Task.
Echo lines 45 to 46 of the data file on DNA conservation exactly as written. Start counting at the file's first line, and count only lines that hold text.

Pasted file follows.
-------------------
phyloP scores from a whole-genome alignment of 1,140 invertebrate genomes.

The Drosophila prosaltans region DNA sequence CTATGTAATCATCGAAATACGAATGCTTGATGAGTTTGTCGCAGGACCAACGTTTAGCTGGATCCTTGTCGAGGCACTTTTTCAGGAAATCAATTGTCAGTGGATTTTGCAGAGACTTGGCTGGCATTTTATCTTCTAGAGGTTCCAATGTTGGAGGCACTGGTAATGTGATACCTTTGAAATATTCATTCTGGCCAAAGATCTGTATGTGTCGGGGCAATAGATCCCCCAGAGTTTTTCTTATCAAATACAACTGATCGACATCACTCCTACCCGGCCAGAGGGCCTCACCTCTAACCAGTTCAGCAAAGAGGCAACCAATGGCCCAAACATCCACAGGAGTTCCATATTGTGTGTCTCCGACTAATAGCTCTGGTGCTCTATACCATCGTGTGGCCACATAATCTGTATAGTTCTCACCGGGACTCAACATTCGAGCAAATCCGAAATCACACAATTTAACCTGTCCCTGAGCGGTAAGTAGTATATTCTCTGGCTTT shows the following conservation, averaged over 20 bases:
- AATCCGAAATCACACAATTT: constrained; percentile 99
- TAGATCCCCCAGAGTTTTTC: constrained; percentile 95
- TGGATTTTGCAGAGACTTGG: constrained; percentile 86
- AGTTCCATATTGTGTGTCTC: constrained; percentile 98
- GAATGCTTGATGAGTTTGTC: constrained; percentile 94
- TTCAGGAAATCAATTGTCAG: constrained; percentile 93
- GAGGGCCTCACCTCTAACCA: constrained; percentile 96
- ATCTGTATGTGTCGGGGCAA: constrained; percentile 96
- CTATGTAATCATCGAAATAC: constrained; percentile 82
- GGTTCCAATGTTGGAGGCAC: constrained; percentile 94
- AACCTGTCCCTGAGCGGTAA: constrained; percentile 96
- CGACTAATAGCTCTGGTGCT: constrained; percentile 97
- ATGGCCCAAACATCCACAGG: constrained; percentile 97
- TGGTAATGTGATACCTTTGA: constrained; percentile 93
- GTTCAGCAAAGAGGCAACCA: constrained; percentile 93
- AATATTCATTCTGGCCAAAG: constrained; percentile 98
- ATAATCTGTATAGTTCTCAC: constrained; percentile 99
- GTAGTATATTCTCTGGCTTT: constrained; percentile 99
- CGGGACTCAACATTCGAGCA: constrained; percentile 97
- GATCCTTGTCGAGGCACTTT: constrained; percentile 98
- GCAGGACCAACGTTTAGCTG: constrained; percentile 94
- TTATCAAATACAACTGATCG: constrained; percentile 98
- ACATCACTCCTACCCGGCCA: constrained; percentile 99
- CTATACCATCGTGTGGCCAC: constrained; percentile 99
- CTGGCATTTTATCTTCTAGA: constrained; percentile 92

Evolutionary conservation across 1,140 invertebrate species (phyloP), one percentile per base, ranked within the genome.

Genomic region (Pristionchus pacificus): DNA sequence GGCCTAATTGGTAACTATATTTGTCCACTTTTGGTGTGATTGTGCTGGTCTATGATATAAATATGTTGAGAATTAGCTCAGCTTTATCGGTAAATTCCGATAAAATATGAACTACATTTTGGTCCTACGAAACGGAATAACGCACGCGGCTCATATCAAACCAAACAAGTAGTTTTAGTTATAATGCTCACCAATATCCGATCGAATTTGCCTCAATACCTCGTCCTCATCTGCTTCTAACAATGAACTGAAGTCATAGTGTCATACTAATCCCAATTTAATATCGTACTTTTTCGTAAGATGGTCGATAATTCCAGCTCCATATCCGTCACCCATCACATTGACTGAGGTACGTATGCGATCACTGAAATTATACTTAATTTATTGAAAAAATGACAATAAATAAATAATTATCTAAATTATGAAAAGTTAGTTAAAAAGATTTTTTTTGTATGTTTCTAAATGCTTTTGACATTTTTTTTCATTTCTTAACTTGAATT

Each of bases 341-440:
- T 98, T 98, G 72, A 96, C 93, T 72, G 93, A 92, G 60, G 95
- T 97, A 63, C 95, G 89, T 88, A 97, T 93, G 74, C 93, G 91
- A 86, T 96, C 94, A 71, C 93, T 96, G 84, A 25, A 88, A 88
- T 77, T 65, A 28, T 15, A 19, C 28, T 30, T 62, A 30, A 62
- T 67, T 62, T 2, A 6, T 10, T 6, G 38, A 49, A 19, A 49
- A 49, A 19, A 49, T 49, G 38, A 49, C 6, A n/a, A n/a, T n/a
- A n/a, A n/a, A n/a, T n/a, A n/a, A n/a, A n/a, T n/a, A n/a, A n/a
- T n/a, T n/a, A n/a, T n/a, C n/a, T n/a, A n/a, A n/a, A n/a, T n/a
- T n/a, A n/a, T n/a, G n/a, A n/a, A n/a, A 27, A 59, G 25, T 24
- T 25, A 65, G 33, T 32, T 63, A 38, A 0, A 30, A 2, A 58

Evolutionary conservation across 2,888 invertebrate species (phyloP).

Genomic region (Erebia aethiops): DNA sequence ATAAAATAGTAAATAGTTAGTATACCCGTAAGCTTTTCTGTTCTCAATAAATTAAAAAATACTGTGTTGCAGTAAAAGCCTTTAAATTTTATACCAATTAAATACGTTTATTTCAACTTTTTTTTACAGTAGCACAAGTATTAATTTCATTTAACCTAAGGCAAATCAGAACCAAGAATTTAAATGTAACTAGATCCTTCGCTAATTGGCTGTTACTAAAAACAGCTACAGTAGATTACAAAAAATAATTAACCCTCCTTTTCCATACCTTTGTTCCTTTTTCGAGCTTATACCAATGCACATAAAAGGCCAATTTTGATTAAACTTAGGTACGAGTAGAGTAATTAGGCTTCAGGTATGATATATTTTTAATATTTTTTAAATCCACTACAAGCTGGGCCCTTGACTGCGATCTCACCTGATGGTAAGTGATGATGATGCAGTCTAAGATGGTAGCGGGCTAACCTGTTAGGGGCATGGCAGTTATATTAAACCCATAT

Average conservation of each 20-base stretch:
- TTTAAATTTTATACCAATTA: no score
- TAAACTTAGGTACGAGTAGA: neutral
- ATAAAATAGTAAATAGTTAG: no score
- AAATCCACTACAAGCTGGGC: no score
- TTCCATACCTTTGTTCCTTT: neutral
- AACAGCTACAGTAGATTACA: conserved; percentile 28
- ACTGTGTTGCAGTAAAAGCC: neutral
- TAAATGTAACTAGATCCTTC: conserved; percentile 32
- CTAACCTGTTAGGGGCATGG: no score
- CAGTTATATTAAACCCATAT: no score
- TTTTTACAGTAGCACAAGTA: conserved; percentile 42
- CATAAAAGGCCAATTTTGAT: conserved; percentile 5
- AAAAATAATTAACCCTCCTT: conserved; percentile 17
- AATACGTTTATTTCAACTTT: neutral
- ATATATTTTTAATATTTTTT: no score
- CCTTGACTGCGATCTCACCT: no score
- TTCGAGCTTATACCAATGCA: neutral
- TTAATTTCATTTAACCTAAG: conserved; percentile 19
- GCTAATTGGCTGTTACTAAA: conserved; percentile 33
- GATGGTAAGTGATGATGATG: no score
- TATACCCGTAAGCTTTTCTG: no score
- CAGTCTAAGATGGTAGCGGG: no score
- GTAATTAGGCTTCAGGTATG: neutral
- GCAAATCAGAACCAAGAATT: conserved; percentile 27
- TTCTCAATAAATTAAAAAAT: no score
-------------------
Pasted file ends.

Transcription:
- TAAACTTAGGTACGAGTAGA: neutral
- ATAAAATAGTAAATAGTTAG: no score